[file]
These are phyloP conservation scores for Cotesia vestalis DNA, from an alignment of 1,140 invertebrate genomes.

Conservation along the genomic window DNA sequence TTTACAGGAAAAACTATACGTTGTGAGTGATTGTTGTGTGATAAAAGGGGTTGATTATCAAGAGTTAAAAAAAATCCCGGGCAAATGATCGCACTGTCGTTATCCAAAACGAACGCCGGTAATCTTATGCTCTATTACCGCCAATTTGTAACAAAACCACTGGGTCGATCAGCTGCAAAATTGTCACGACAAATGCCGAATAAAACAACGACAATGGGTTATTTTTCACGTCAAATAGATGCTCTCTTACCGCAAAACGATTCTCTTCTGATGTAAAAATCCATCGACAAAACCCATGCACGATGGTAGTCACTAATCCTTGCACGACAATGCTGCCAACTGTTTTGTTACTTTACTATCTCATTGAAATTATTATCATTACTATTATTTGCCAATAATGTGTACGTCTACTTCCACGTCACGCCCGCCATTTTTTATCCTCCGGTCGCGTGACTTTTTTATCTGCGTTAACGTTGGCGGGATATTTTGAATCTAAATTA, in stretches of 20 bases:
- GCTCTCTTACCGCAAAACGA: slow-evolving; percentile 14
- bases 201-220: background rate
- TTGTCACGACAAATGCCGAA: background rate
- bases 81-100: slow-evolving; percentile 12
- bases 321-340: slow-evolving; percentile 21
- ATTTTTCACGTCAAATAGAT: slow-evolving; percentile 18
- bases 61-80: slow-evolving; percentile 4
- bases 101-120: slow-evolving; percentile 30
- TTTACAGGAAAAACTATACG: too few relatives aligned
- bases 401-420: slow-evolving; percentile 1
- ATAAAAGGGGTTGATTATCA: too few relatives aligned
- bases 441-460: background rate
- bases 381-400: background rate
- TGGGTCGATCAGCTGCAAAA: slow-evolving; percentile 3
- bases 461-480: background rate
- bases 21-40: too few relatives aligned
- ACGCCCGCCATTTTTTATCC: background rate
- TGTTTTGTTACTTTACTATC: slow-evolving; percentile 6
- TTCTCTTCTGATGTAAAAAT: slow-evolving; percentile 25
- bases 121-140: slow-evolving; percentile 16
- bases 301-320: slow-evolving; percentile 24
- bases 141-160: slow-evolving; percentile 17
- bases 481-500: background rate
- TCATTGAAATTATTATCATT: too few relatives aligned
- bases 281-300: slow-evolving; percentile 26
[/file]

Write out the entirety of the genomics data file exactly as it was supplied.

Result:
These are phyloP conservation scores for Cotesia vestalis DNA, from an alignment of 1,140 invertebrate genomes.

Conservation along the genomic window DNA sequence TTTACAGGAAAAACTATACGTTGTGAGTGATTGTTGTGTGATAAAAGGGGTTGATTATCAAGAGTTAAAAAAAATCCCGGGCAAATGATCGCACTGTCGTTATCCAAAACGAACGCCGGTAATCTTATGCTCTATTACCGCCAATTTGTAACAAAACCACTGGGTCGATCAGCTGCAAAATTGTCACGACAAATGCCGAATAAAACAACGACAATGGGTTATTTTTCACGTCAAATAGATGCTCTCTTACCGCAAAACGATTCTCTTCTGATGTAAAAATCCATCGACAAAACCCATGCACGATGGTAGTCACTAATCCTTGCACGACAATGCTGCCAACTGTTTTGTTACTTTACTATCTCATTGAAATTATTATCATTACTATTATTTGCCAATAATGTGTACGTCTACTTCCACGTCACGCCCGCCATTTTTTATCCTCCGGTCGCGTGACTTTTTTATCTGCGTTAACGTTGGCGGGATATTTTGAATCTAAATTA, in stretches of 20 bases:
- GCTCTCTTACCGCAAAACGA: slow-evolving; percentile 14
- bases 201-220: background rate
- TTGTCACGACAAATGCCGAA: background rate
- bases 81-100: slow-evolving; percentile 12
- bases 321-340: slow-evolving; percentile 21
- ATTTTTCACGTCAAATAGAT: slow-evolving; percentile 18
- bases 61-80: slow-evolving; percentile 4
- bases 101-120: slow-evolving; percentile 30
- TTTACAGGAAAAACTATACG: too few relatives aligned
- bases 401-420: slow-evolving; percentile 1
- ATAAAAGGGGTTGATTATCA: too few relatives aligned
- bases 441-460: background rate
- bases 381-400: background rate
- TGGGTCGATCAGCTGCAAAA: slow-evolving; percentile 3
- bases 461-480: background rate
- bases 21-40: too few relatives aligned
- ACGCCCGCCATTTTTTATCC: background rate
- TGTTTTGTTACTTTACTATC: slow-evolving; percentile 6
- TTCTCTTCTGATGTAAAAAT: slow-evolving; percentile 25
- bases 121-140: slow-evolving; percentile 16
- bases 301-320: slow-evolving; percentile 24
- bases 141-160: slow-evolving; percentile 17
- bases 481-500: background rate
- TCATTGAAATTATTATCATT: too few relatives aligned
- bases 281-300: slow-evolving; percentile 26